This research will help us understand how self-compassion can benefit individuals with chronic health conditions. We will interview patients in treatment, recovered patients, and clinicians about their experiences with self-compassion. Their responses will be used to design an intervention that aims to increase capacity of individuals with chronic health conditions to benefit from self-compassion. We will also explore self-compassion in family members and clinicians to increase understanding of what gets in the way of a collaborative stance, shown to be most helpful to individuals with chronic health conditions. We will share results of this research with clinicians, patients and families locally at education days and provincial video conferences, and nationally and internationally through workshops, conference presentations and publications.

IgE-mediated inflammation generated by the airway epithelium is antigen independent: A cause of a novel asthma phenotype

Asthma is the most common chronic disease in childhood and continues to increase through adulthood. When a patient has asthma, airways in the lungs become swollen and tight causing symptoms such as shortness of breath, wheezing, chest tightness, and cough. Current therapies for asthma relieve symptoms but do not restore airways back to normal function or cure the disease. 

Asthma is influenced by many different genetic and environmental factors, so despite having many drugs available and more in development it is extremely difficult to match patients to the right treatment. To better match patients to the right therapies we need to understand the process by which allergies lead to asthma. 

This project aims to find new ways to predict the response of asthmatic patients to existing and new drugs by better understanding how allergies cause asthma symptoms. We will look at several molecules in the blood known to be important in asthma, and measure them in airway tissues and cells obtained from asthmatic and non-asthmatic patients. This will give us a much better picture of what these important molecules are doing directly at the source of the allergic inflammation.

The effects of balance training with or without cognitive training in older adults with MCI and impaired mobility

Mild cognitive impairment (MCI) is an intermediate stage between normal cognitive function and dementia. The rate of progression of MCI to dementia in older adults has been found to be between 10-12% per year, whereas those without cognitive impairment acquire dementia at a rate of only 1-2% per year. MCI has been linked to poor dual-tasking, impaired balance and functional mobility, and is a significant risk factor for falls. Individuals with MCI need preventive therapies that target both the cognitive and mobility-related outcomes. Dr. Jehu has identified pairing targeted dual-tasking training with balance and mobility training as a promising  preventative therapy.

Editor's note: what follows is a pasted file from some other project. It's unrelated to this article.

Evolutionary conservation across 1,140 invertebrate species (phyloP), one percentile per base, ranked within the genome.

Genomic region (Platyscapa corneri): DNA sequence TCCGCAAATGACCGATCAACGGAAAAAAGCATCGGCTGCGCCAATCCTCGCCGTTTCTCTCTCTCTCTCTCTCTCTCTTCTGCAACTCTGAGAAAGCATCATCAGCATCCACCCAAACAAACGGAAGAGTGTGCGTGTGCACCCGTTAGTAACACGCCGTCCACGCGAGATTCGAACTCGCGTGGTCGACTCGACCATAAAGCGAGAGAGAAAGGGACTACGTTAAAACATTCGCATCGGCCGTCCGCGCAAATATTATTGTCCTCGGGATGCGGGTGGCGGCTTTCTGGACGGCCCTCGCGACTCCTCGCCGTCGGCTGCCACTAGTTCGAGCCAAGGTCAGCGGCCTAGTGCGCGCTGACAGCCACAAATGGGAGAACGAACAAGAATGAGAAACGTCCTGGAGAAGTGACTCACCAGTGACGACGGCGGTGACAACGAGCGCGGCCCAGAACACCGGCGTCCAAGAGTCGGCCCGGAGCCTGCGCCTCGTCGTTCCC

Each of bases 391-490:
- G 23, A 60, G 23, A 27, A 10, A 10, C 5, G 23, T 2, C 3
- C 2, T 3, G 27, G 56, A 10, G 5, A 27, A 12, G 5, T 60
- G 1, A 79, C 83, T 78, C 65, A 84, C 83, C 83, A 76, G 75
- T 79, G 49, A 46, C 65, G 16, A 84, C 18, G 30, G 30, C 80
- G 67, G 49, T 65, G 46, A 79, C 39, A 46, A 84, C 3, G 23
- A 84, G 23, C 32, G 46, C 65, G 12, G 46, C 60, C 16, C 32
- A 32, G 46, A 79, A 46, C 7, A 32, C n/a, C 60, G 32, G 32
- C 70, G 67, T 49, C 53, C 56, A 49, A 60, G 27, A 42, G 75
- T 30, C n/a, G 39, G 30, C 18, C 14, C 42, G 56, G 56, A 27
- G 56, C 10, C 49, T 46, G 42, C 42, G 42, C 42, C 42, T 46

In recent research, balance and mobility training (BMT), and balance and mobility plus cognitive training (BMT+C) programs have been shown to improve dual-tasking and functional mobility in the healthy older adult population; however no previous interventions have targeted dual-task training in individuals with MCI. Dr. Jehu will extend this work to individuals with MCI in order to improve cognitive and mobility outcomes. The BMT and BMT+C interventions will determine whether individuals with MCI can reverse cognitive and functional declines and improve to healthy older adult norms.

The timed up & go (TUG) is a commonly used clinical functional mobility assessment tool. TUG has been shown to be an independent predictor of cognitive decline following an ischemic stroke, and has accurately differentiated between healthy older adults and older adults with MCI. Dr. Jehu aims to use TUG to improve the diagnostic interpretation of important clinical measures used to evaluate individuals with MCI.

Dr. Jehu’s research may serve to improve the interpretation of clinical diagnostic tools, which could revolutionize the prescription of exercise in older adults with MCI and improve the overall interpretation of commonly used clinical assessment tools.

End of Award Update: April 2022

Most exciting outputs

In our study Sex differences in subsequent falls and falls-risk: A prospective cohort study in older adults (Gerontology, 2021), we found that modifiable risk factors related to cognition, physical function, psychological wellbeing, and health status predicted subsequent falls. In males, better mobility was not as protective of falls compared with females. This may be due to males’ poorer executive function, contributing to decreased judgement or slowed decision-making during mobility. These results may inform efficacious sex-specific falls prevention strategies.

Impacts so far

I would not have obtained a position as an assistant professor without my Health Research BC / Vancouver Coastal Health Research Institute Research fellowship. I am confident that the experience I had working with Dr. Teresa Liu-Ambrose provided me with the skills I needed to secure a job.

Potential future influence

During my fellowship, I learned the skills needed to become an independent researcher. Some skills include randomized controlled trial design, implementation science methods, how to conduct systematic reviews, skills in cognitive testing, grant writing, and working with patient populations such as older adults who fall and those with cognitive impairment

Next steps 

I am now an assistant professor at Augusta University in Augusta Georgia. I was recently awarded an intramural grant to examine the effects of 6 months of exercise on cognition among people living with dementia. I am thrilled to be leading a team of interdisciplinary researchers and healthcare professionals.

Useful links 

Improving whole-genome sequencing as a clinical test for intellectual disability